It’s been a long time since I studied politics and I don’t claim somehow to have a depth of knowledge in the field. But I do want to mention something that has perplexed me for years and that is how American government would run if, as with the British model of parliamentary democracy, the President actually sat in Congress.
I think that no other crisis in government shows better than the debt crisis the difference between the parliamentary notion of government, which is based on a concept called “responsible government,” and the American notion of “checks and balances.”
The basis of “responsible government” is that the leader of the government is also the leader of the largest party in Parliament, sits in Parliament, and is responsible to Parliament for his or her decisions.
If he or she does something with which Parliament does not agree, there is no need for an impeachment trial. A simple vote of non-confidence topples the government. If the leader of the opposition cannot form a government able to command parliament’s confidence, the country holds a new election.
In a parliamentary democracy, the Prime Minister has the opportunity to translate his or her vision and election promises into legislation. The country has an opportunity to see what the political leader intended and how well those provisions work.
In a congressional system, the President often may not have that opportunity. Or if the President does by the time a bill passes Congress, it may be radically altered, watered down, or loaded with patronage concessions.
Congress and the President are engaged in an endless tug-of-war which one would not see in a Parliamentary system. Yes, the Prime Minister would have to defend his or her government’s actions in question period, but there wouldn’t be the endless late-night phone calls, arm-twisting, dinners at the White House, and cajoling that there is now.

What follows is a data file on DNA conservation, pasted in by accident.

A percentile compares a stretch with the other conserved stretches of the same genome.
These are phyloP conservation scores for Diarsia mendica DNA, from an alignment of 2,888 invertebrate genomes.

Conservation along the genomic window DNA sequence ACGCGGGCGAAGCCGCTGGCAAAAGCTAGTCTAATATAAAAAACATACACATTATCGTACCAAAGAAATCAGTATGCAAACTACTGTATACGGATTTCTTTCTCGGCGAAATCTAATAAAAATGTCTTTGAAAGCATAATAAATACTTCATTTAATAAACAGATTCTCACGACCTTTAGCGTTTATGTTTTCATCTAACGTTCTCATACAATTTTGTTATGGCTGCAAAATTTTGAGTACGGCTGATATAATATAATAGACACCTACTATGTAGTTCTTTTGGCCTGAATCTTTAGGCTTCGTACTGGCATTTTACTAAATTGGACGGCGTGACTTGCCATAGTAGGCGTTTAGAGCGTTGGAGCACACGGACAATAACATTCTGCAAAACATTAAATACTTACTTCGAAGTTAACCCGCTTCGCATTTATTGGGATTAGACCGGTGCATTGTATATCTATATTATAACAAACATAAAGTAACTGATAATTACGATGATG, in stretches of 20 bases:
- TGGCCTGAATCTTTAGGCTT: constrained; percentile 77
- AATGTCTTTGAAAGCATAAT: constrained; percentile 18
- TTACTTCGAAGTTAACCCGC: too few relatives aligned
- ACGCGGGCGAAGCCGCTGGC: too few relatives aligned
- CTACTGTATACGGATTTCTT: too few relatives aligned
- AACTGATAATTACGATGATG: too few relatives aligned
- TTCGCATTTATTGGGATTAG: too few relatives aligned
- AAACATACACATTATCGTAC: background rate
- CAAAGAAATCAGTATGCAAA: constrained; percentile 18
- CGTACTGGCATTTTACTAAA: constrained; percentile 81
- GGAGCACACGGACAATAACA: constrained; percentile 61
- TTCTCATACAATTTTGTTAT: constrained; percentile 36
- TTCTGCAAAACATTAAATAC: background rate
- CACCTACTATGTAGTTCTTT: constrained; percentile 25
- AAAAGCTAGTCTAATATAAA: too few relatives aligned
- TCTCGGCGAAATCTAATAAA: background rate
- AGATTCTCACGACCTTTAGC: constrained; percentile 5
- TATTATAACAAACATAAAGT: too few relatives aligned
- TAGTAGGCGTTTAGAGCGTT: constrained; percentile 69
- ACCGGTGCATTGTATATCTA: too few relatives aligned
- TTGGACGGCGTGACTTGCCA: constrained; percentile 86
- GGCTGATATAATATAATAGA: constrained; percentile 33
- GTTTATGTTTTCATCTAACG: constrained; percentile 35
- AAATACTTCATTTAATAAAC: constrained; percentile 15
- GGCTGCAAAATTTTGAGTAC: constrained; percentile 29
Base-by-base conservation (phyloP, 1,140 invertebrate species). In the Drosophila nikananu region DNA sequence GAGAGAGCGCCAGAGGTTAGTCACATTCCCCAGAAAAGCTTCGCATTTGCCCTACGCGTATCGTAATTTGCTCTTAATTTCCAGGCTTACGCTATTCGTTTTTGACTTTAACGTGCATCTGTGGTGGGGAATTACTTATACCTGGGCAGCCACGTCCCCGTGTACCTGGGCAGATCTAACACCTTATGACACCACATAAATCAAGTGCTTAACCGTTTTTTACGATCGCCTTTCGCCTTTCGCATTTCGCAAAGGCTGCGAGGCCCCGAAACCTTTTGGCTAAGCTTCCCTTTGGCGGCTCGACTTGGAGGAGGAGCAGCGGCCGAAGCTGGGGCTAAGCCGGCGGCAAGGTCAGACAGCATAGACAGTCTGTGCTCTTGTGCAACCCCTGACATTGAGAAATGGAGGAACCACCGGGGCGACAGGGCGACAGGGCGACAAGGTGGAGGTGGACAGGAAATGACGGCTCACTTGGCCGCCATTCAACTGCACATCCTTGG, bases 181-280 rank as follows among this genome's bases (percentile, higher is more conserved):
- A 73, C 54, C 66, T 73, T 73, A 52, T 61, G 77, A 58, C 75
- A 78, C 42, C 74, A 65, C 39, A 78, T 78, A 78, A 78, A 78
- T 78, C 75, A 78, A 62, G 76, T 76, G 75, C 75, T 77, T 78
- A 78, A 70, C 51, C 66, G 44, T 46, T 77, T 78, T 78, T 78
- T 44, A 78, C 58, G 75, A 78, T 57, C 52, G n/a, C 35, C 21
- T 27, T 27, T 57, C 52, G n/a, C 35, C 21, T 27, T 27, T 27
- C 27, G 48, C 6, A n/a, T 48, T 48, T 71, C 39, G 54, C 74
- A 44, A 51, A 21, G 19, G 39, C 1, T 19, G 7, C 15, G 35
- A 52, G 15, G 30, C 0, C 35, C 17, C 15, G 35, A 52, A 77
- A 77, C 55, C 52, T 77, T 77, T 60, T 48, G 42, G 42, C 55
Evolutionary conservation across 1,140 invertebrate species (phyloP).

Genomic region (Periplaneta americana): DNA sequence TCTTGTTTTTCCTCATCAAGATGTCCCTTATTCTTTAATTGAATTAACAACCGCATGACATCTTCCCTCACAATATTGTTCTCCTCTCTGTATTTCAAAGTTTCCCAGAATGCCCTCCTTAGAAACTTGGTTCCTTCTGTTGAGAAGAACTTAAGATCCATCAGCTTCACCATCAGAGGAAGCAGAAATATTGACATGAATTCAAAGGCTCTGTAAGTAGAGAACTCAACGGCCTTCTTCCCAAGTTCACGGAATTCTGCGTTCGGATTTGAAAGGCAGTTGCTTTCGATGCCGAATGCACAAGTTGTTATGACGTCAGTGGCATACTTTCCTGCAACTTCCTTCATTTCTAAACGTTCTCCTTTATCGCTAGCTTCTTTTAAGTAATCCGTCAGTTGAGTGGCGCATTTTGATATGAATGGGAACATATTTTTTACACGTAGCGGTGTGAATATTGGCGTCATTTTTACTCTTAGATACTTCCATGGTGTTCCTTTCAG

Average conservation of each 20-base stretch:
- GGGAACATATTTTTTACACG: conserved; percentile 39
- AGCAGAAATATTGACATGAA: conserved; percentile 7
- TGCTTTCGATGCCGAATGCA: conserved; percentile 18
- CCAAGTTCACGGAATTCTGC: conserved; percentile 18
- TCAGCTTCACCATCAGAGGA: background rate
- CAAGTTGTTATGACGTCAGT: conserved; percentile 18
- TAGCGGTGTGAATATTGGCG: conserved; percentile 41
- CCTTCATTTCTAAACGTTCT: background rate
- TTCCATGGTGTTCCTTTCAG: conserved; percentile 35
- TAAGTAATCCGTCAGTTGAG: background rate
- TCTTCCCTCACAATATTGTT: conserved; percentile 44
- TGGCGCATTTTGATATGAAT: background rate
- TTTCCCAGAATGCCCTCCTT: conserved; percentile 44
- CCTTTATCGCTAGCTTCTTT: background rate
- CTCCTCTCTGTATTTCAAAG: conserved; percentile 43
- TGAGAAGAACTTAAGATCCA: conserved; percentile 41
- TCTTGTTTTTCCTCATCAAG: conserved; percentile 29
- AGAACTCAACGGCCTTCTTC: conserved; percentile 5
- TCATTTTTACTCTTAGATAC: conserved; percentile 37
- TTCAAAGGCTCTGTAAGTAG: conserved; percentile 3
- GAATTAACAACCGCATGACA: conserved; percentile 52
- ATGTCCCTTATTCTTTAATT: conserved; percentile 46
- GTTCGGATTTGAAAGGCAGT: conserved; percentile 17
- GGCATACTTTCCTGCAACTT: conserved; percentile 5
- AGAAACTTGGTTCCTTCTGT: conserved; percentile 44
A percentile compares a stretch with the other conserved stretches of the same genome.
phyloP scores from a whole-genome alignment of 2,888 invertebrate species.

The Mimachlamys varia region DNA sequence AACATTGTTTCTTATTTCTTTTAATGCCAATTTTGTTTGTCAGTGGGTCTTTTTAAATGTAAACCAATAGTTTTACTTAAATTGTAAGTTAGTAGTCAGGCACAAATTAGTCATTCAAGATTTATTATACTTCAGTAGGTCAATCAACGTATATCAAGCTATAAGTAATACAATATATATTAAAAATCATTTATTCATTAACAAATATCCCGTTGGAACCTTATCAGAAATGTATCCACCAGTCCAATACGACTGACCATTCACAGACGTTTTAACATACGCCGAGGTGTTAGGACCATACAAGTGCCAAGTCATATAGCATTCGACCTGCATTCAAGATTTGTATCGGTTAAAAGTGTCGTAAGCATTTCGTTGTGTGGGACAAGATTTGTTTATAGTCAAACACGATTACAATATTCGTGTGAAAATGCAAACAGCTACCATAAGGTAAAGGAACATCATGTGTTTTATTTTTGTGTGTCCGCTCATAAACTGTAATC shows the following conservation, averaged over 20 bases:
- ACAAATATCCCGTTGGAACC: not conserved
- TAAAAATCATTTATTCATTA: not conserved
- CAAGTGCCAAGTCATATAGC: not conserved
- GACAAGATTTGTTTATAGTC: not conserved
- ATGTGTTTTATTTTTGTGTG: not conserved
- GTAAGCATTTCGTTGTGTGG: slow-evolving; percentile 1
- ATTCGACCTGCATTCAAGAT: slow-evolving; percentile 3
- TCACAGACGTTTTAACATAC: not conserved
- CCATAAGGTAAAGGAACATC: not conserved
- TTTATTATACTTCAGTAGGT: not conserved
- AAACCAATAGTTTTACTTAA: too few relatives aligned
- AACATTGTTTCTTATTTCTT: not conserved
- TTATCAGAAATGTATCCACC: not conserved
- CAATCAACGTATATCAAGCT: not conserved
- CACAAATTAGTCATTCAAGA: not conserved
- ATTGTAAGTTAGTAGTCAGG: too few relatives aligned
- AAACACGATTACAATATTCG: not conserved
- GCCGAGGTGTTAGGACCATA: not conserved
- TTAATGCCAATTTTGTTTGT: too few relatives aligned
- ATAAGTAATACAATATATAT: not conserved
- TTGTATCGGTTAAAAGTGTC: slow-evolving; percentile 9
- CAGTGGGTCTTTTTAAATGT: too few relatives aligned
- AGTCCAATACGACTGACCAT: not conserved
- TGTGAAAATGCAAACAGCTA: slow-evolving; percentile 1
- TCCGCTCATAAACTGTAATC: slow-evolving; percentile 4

This need for endless cajoling seems to oblige the President to emphasize administration and de-emphasize leadership.
Much of the posturing of Republicans vs. Democrats could not occur. There couldn’t be the situation we see now where a Democratic President must deal with a Republican-dominated house of the legislature.
It seems a long time since a President has been able to show the country what an ambitious vision looks like as law. I’m probably mistaken on this point but I’m tempted to say that the last time this happened was with Franklin Roosevelt’s New Deal.
I realize however that, unlike in the parliamentary model, where the lower house has undoubted supremacy, one couldn’t say as easily where the balance of power lies between the House of Representatives and the Senate.
Therefore it wouldn’t be as easy to simply superimpose a parliamentary model on Congress. My remarks are probably only interesting. I can’t conceive of how Congress could be reformed to reflect the British model of parliamentary responsibility.
But, for discussion’s sake, I do want to shine the light on the situation of deadlock we’re watching at present and mention one of the factors that causes it: the fact that the leader of the government does not sit in, and is not the leader of the largest political party in, the legislature.